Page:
Peace, hope and action for justice in 2020
Moving towards justice in 2020 – with peace and justice for all
Even as we reflect on this past year with friends and family, we are making plans for the next year, with barely a break in step. We are all too aware of those who are experiencing hard times and all forms of injustice, and many have spent their holidays assisting migrants and others, sharing contributions and material goods. Throughout the year, in fact, so many people stepped forward to protest and provide direct support in the face of injustice.
NNIRR is especially grateful for the support we have received throughout the year.
All financial donations, whatever their size, have helped to grow and sustain our operations and activities during this chaotic time.
This New Year’s Eve, there’s still time to include NNIRR in your year-end donations.
Your support helps us to move a human rights agenda, make durable connections, and provide strategic opportunities for coordination and movement-building.
We are ending 2019 with the impeachment of Trump and a highly charged partisan battle in which the white supremacist base remains emboldened. We know that immigrants will reemerge as targets of Trump’s ire in the coming year. The undocumented and their families, asylum seeks and other migrants, in particular, have born a disastrous human toll from restrictive and repressive policies. There is much at stake, especially for immigrant communities, with Census 2020 and presidential elections — including a long campaign period — looming. Against this backdrop, we are mindful of the need for vigilance to uphold immigrant rights. We must also use 2020 to strategize beyond the November elections — whatever the result — and halt the continued and deteriorating conditions for immigrants at the border and throughout the U.S.
- Thousands of asylum seekers — including children — from Central America have been stymied in their attempts to seek safety and survival in the U.S., those allowed to enter are begin held in detention, stranded outside bus stations or place in “temporary” facilities, including tents cities, while tens of thousands have been sent to Mexico to await court hearings, but who have little or no safety or support. Children are still forcibly separated from parents as groups from both sides of the border work around the clock to support families’ legal and humanitarian needs.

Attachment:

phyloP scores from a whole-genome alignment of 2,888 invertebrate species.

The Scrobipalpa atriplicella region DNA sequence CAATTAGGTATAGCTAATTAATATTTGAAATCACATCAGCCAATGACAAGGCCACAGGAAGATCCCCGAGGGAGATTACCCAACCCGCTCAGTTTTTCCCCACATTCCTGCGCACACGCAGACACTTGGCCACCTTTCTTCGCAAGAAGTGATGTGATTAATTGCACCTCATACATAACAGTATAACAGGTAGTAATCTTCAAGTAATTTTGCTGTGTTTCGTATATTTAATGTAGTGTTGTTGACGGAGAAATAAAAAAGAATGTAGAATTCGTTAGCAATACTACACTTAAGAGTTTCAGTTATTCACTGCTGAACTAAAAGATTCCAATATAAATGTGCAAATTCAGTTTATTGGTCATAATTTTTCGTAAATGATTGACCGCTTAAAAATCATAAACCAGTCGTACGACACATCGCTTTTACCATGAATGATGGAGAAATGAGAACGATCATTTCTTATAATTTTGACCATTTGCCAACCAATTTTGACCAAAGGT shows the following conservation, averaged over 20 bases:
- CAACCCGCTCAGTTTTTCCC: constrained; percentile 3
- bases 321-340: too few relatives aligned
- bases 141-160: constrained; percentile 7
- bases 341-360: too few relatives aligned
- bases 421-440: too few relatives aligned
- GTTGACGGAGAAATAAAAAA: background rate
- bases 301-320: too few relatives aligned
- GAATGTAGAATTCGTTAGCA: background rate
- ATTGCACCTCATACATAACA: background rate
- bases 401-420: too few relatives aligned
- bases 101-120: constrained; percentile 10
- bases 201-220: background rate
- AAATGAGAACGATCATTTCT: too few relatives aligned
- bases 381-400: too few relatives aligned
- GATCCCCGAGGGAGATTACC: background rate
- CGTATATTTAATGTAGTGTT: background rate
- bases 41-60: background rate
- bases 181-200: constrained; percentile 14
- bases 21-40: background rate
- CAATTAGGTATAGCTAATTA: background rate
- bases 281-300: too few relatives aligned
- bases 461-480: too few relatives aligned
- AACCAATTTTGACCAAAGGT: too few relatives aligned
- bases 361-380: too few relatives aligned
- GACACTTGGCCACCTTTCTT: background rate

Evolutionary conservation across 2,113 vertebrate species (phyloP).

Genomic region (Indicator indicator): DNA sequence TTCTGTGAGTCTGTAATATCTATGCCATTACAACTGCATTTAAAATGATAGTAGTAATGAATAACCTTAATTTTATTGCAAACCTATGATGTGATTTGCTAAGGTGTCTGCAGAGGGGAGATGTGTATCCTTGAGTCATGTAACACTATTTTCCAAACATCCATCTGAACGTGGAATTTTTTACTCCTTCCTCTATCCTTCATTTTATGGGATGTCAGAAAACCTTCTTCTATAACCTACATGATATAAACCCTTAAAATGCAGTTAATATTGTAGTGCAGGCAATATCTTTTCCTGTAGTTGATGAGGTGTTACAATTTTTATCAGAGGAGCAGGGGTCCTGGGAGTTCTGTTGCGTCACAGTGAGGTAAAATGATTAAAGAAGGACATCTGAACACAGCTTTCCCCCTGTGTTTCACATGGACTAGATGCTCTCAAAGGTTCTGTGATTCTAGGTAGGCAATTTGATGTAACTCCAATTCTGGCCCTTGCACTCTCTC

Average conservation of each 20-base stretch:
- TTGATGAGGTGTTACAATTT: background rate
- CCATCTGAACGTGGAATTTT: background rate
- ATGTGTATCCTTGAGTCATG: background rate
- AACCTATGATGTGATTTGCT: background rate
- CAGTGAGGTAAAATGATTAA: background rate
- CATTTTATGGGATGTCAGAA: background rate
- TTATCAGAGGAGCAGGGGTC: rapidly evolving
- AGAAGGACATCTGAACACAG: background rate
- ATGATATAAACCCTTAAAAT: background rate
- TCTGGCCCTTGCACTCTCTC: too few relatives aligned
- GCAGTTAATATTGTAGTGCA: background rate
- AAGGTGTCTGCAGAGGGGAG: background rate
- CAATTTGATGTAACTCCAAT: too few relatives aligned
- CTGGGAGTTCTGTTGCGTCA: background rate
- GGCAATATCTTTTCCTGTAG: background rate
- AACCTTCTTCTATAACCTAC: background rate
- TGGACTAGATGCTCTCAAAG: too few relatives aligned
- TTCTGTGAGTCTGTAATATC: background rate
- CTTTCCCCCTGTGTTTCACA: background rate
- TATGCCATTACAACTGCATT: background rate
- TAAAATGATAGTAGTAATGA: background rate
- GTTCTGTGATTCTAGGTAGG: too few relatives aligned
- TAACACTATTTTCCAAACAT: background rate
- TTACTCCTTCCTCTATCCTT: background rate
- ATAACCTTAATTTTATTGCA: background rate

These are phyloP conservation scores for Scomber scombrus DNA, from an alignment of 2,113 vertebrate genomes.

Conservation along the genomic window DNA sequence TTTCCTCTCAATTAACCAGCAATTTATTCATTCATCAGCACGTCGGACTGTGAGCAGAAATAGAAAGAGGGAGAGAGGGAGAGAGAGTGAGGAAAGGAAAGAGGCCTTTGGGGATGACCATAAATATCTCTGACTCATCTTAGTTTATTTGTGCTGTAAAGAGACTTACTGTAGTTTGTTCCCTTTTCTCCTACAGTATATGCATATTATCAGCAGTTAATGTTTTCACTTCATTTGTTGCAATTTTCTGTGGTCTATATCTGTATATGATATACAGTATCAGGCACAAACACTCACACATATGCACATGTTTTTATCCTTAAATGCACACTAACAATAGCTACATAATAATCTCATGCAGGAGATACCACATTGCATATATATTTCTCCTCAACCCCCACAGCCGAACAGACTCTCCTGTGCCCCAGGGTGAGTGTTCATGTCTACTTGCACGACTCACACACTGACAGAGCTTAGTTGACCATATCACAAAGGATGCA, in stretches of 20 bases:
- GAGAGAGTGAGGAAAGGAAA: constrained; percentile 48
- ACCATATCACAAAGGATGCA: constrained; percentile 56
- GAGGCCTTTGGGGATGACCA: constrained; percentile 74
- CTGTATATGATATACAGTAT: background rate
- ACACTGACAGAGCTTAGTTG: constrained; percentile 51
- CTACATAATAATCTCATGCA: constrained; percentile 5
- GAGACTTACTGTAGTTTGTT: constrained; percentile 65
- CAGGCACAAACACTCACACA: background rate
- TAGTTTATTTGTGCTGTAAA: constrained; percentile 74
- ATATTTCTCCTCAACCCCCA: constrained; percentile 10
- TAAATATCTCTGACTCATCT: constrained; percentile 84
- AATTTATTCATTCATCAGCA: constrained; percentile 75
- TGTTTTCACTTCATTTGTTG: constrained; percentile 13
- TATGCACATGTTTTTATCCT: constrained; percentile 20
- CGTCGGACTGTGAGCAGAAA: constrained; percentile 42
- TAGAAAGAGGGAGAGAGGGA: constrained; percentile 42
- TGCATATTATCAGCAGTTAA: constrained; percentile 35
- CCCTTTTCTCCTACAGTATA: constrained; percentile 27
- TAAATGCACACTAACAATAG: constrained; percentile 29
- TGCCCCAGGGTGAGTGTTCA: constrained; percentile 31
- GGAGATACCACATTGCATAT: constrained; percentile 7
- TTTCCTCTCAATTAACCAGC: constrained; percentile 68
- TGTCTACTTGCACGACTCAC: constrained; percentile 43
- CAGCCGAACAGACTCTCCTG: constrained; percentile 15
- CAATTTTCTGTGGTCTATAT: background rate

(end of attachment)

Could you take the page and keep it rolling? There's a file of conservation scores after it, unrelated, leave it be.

- Further militarization of the U.S.-Mexico border. In December, Congress announced a budget deal that perpetuates enforcement mechanisms responsible for human rights violations and terrorizing border communities. These allocations include close to $1.4 billion for Trump’s “wall,” increased funding to Customs and Border Protection (CPB) and Immigration and Customs Enforcement (ICE). We will pressure Congress in 2020 to roll back funding for enforcement and hold these institutions accountable for abuses against immigrants and refugees at our borders.
- New changes in administrative rules and fee structures that pose major barriers to adjustment of status or asylum access.
- Continued insecurity for over 300,000 TPS (Temporary Protected Status) recipients — immigrants from countries deemed unsafe by the U.S. State Department — and their families.
- Changes to “public charge” rules, with multiple legal actions still in play, will limit access to permanent residency and undermine immigrant access to public support programs.
- Almost 800,000 Deferred Action for Childhood Arrivals (DACA) recipients face an uncertain future, in spite of legal challenges that have prevented the Administration from ending the program.
- Refugee admissions to the U.S. have been drastically reduced — just 18,000 set for FY 2020, a 40% cut from 2019, and the lowest number of refugees in a single year since 1980, when Congress created the U.S. refugee resettlement program.
- White House proposals persist to eliminate family-based immigration and cut overall numbers of legal immigration.
- While the “citizenship” question as not added to the 2020 Census, we know that efforts to inhibit immigrant households from participating in the Census will continue. We will call on the Administration to cease all enforcement activities prior to and during the Census.
- Pressure to address climate change, which has a direct bearing on homes and livelihoods for people in some of the world’s poorest countries — as the number of people who must cross borders due to climate-related displacement rapidly grows. Every year counts in the effort to mitigate short and long-term damage and address the needs and rights of those who are affected. (Read our fact sheet on climate change and global migration)
We’ll need to step up our challenge to hate and division, repressive and inhumane policies!
Please give generously to this year-end appeal with a donation online or through the mail. Monthly or quarterly sustainers help us throughout the year and spread a total donation through multiple payments over the year.
Thanks again for your support, and best wishes in the new year!